Wisconsin Club for Growth was also a major conduit for outside money during the recall elections, spending $9.1 million directly and funneling $10 million more to an array of outside groups. In 2011 they received $225,000 from the Kochs' Center to Protect Patient Rights. Its director Eric O'Keefe is a longtime Koch ally, going back to David Koch's 1980 VP run on the Libertarian ticket.

Walker is accused of illegally coordinating with WiCFG during the recalls, in an investigation that will be decided by a highly-conflicted Wisconsin Supreme Court in coming weeks.

Walker has long been the Kochs' man. Will he be the first Koch president?


Not surprising--in fact entirely predictable that Walker is the Koch's man. Meanwhile, Jeb Bush will be Karl Rove's man. And so the battle for the ideological control of the GOP will be played out in the primaries.

This is the most totally creepy individual running for President ! He is quite spooky - that left eye says it all - crafty !!

I've seen the "Bill of Sale" for their "mouth piece" too.

We have let the Koch Brothers buy our rights......we have fallen into their 'pit'...Scott Walker is nothing more then a talking head, who lhas sold his soul to them. He is a piece of their merchandise/.

Job application: President of the United States. Needed: only puppet strings intact. Must be obstinately self serving (in line with your benefactors) and hateful toward the accomplished, smart, unfortunate and poor alike. Must have the wish to destroy environment and science. Proven service to money and corporations. No brain or humanity required; negative points will be given for presence of such traits Full, over the top, benefits and fame, with a full complement of sycophants and paid laborers to do (Y)our bidding. Comes with nice house and chef, servants and lifetime pay. You are guaranteed a generous chapter in the history of the United States in your personal library full of documents of disaster, Armageddon, the fall of the USA, the failure of democracy. No need to think about this- or anything else. Just apply with the last name of Walker

Thanks for your work exposing the risk of "thought censorship $$" funding state legislatures. Censoring talk of greenhouse gas environmental destruction results in sale of tribal-protected forest in Michigan's UP: http://indiancountrytodaymedianetwork.com/2015/04/14/michigan-sells-treaty-protected-pristine-public-land-limestone-mine-159996 I guess the Mackinac Center can be added to the listings on the Alec Exposed web site: From ProgressMICHIGAN November 13, 2013 press release (CONTACT: Sam Inglot, 616-916-0574, sam@progressmichigan.org): "In terms of revenue, expenses, and net assets, the Mackinac Center is one of the largest state-based conservative think tanks in the country. It had net assets totaling over $7.5 million in fiscal year 2010 and over $9.5 million in fiscal year 2011. The Mackinac Center is not required to reveal its donors, but available records from foundations show that much of its funding comes from outside of Michigan, including over $2.6 million from the secretive Koch brothers-funded DonorsTrust and Donors Capital Fund, which collectively have been called 'the dark money ATM of the conservative movement.'" http://www.progressmichigan.org/2013/11/mackinac-center-exposed-whos-running-michigan/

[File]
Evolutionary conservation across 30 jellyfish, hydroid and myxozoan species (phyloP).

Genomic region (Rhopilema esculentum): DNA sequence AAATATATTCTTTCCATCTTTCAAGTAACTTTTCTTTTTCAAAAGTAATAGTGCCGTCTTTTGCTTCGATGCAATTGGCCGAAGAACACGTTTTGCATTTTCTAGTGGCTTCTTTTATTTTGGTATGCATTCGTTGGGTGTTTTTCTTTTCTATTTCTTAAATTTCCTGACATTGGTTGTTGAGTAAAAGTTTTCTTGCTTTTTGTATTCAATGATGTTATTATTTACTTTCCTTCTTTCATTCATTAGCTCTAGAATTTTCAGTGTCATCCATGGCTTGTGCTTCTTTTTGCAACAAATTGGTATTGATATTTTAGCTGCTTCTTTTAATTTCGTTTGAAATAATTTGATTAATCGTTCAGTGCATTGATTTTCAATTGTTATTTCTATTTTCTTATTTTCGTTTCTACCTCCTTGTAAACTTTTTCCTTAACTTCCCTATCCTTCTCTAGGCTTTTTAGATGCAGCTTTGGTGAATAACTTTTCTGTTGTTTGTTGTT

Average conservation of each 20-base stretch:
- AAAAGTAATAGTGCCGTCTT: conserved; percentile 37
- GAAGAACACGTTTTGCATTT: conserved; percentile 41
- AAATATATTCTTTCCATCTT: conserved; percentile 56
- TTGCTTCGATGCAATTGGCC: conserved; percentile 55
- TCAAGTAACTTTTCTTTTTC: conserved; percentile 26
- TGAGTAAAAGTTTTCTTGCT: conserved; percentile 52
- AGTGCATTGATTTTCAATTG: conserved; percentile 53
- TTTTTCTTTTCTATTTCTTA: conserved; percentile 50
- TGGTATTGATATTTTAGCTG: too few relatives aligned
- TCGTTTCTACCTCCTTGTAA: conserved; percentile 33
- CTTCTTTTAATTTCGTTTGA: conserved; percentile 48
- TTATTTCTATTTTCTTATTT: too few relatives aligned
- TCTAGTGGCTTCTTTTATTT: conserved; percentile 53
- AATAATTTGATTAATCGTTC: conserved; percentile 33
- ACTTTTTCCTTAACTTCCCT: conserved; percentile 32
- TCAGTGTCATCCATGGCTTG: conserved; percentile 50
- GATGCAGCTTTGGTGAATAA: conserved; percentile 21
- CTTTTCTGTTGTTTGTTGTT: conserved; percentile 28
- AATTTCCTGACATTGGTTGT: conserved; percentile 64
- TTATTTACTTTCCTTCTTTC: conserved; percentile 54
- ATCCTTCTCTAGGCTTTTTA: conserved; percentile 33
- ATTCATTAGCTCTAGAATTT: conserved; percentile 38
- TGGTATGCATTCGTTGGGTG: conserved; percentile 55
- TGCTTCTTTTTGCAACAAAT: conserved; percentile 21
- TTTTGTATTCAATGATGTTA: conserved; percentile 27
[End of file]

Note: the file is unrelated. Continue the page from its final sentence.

David Koch was the Libertarian Party's vice-presidential candidate in the 1980 presidential election, sharing the party ticket with presidential candidate Ed Clark. The Clark–Koch ticket promised to abolish Social Security, the Federal Reserve Board, welfare,minimum-wage laws, corporate taxes, all price supports and subsidies for agriculture and business, and U.S. Federal agenciesincluding the SEC, EPA, ICC, FTC, OSHA, FBI, CIA, and DOE.The ticket received 921,128 votes, 1% of the total nationwide vote, the Libertarian Party national ticket's best showing as of 2009 in terms of percentage.“Compared to what [the Libertarians had] gotten before,” Charles said, “and where we were as a movement or as a political/ideological point of view, that was pretty remarkable, to get 1 percent of the vote.